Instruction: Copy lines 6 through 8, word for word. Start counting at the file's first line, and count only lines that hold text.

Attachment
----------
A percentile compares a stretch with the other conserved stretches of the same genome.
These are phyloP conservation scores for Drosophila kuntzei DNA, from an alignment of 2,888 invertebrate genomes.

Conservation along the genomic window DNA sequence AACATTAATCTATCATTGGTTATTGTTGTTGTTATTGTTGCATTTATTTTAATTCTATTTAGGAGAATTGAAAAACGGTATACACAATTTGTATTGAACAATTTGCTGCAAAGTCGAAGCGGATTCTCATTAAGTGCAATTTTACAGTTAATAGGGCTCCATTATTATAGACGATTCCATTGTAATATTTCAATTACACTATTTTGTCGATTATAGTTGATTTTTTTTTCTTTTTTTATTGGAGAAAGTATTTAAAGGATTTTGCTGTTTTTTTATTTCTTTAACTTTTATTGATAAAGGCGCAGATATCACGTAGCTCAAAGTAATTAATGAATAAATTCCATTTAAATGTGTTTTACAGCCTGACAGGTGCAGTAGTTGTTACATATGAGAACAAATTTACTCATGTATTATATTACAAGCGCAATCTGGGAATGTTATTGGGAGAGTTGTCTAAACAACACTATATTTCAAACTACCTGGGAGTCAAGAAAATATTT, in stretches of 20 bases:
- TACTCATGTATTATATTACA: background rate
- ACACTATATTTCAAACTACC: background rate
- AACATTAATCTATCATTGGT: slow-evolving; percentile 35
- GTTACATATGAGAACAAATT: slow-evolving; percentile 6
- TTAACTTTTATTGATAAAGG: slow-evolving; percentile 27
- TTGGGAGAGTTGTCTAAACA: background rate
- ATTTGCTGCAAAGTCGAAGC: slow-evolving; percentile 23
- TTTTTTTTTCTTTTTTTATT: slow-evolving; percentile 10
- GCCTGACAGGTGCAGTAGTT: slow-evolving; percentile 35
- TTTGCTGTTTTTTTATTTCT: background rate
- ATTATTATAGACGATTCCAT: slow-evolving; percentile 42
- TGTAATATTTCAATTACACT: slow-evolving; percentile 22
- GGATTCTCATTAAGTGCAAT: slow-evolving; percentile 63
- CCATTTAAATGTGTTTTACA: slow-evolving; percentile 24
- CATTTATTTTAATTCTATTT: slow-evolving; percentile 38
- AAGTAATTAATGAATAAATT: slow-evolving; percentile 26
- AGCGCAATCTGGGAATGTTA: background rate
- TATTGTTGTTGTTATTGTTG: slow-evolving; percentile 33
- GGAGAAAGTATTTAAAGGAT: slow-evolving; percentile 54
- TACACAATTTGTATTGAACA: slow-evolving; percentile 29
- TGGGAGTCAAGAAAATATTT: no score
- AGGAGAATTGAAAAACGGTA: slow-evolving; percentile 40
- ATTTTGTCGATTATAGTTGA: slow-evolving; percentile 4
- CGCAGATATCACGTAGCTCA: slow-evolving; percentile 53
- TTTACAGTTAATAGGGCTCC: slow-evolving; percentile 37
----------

- AACATTAATCTATCATTGGT: slow-evolving; percentile 35
- GTTACATATGAGAACAAATT: slow-evolving; percentile 6
- TTAACTTTTATTGATAAAGG: slow-evolving; percentile 27